# drawing random circles, storing their coorindates in an array

This is what I want to accomplish for homework: Design and implement a program that draws circles, with the radius and location of each circle determined at random. If a circle does not overlap with any other circle, draw that circle in black. If a circle overlaps one or more circles, draw it in cyan. Use an array to store a representation of each circle, then determine the color of each circle. Two circles overlap if the distance between their center points is less than the sum of their radii.

I am really close, but I just cannot figure out how to use the sqrt formula in order to compare the radii of the circles that overlap and then to redraw that circle in cyan. I've tried to figure this out in two other posts here: drawing random circles, storing their coorindates in an array and here: draw random circles, first storing the points in an array. I got some pointers, so can anyone give me specific pointers to figure out how to make my for loop use the Math.sqrt function properly in order to compare the radii and then redraw an overlapping circle in cyan? Thank you very much.

UPDATE: I have gotten the Math.sqrt forumla working, but I can't figure out how to structure my for loop in order to only make the circle that overlaps be filled in. I tried to do this using a nested for loop with a boolean in it, but that is making all of the circles fill in. Thank you for your recommendations so far.

Here is the code that I have so far:

`````` import java.util.Random;
import javax.swing.JFrame;
import javax.swing.JPanel;
import java.awt.*;
import java.awt.event.*;
import java.math.*;

public class RandomCircles extends JPanel
{
private int[] sizeArray = new int [5];  // radius of each circle
private int[] xArray = new int [5]; //array to store x coordinates of circles
private int[] yArray = new int [5]; //array to store y coordinates of circles
private int x1, x2, y1, y2;
private boolean overlap = false;

public RandomCircles()
{
Random r = new Random();

for (int i = 0; i<xArray.length; i++){
//random numbers from 1 to 20;
xArray[i] = r.nextInt(200) + 1;
}
for (int i = 0; i<yArray.length; i++){
yArray[i] = r.nextInt(200) + 1;
}
for (int i = 0; i<sizeArray.length; i++){
sizeArray[i] = r.nextInt(100) +1;
}

setBackground (Color.blue);
setPreferredSize (new Dimension(300, 200));
}
//  generates all of the circles stored in the array.

public void paintComponent (Graphics page)
{
super.paintComponent(page);
for (int i = 0 ;i<xArray.length; i++) //this is an iterator that draws the circles and checks for overlapping radii
for (int j = 0 ;j<xArray.length; j++)
{
//boolean overlap = false;
//is supposed to compare radii of circles to check if they overlap
{
if (Math.sqrt((xArray[i]-xArray[j])*(xArray[i]-xArray[j])+(yArray[i]-yArray[j])*(yArray[i]-yArray[j])) >sizeArray[i]-sizeArray[j]);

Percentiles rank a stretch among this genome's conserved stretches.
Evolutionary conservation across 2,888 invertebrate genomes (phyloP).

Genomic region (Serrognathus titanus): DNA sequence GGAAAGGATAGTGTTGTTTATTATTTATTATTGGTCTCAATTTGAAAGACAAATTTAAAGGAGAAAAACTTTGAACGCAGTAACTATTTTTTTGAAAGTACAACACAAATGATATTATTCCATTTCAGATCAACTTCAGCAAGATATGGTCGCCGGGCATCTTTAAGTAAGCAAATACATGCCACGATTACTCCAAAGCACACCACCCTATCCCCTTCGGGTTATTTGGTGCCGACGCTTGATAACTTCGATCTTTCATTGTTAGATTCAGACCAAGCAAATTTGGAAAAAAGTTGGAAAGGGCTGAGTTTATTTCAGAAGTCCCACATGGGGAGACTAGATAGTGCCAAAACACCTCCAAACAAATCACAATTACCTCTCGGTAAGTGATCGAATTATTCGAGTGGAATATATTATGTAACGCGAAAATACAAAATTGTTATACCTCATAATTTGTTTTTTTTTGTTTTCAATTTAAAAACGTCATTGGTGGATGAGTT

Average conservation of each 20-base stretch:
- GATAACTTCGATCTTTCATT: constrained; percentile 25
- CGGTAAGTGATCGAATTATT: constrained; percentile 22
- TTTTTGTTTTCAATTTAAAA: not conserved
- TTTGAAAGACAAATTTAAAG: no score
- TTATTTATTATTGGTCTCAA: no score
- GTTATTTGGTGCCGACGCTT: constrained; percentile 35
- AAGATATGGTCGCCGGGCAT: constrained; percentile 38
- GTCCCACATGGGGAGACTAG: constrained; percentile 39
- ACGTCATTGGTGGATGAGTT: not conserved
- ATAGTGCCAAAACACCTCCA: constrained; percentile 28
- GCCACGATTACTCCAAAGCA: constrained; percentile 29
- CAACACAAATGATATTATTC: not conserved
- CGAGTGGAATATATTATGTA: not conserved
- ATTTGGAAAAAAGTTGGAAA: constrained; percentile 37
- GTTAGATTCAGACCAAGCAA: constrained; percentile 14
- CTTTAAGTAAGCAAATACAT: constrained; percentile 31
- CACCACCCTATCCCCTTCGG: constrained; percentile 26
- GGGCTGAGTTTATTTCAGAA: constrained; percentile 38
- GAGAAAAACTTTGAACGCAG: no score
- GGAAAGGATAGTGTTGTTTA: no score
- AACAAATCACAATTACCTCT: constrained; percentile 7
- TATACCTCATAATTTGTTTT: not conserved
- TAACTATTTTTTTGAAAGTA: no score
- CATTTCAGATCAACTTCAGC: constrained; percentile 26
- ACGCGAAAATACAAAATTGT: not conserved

boolean overlap = true;
page.fillOval(xArray[i], yArray[i], sizeArray[i], sizeArray[i]);
page.setColor (Color.cyan);
repaint();

} //draws the circles that are stored in the array
page.drawOval(xArray[i], yArray[i], sizeArray[i], sizeArray[i]);//outer for loop
}
}
public static void main (String[] args)
{
JFrame frame = new JFrame ("Circles");
frame.setDefaultCloseOperation (JFrame.EXIT_ON_CLOSE);

frame.pack();
frame.setVisible(true);
}
}
``````
-

``````//Math.sqrt((x1-x2)*(x1-x2)-(y1-y2)*(y1-y2)), go back and read chapter 7
``````

should be

``````Math.sqrt((x1-x2)*(x1-x2)+(y1-y2)*(y1-y2))
``````

(You need to take the square root of the sum of the squared X and Y distances, not the difference.)

Update:

There are a couple of problems with the overlap detection. Two circles overlap if the sum of their radii is greater than the distance between their centers, but you're taking the difference of the radii and checking if it's less than the distance between the centers.

Also, you should skip the overlap check whenever `i == j` (since every circle overlaps with itself; you're only interested in overlaps between different circles).

-
You could use Math.pow instead of (a*a) to make it a bit easyer to read: Math.sqrt(Math.pow(x1-x2,2) + Math.pow(y1-y2,2)) – Ralph Dec 1 '10 at 22:25
but (a*a) is faster by an order of magnitude. – Hovercraft Full Of Eels Dec 1 '10 at 22:37
@Ralph: True...although folks who write a lot of performance-critical floating point code often tend to use the explicit multiplication, since a generalized pow() function may not be optimized for integer exponents. In this case, clarity is probably more important than performance. – Jim Lewis Dec 1 '10 at 22:45
You are right: so lets do it in a fast and readable way: final int divX=x1-x2; final int divY=y1-x2; doulbe distance = Math.sqrt(divXdivX+divYdivY); – Ralph Dec 1 '10 at 23:02
@Josh: I've updated my answer, hope it helps. – Jim Lewis Dec 2 '10 at 18:25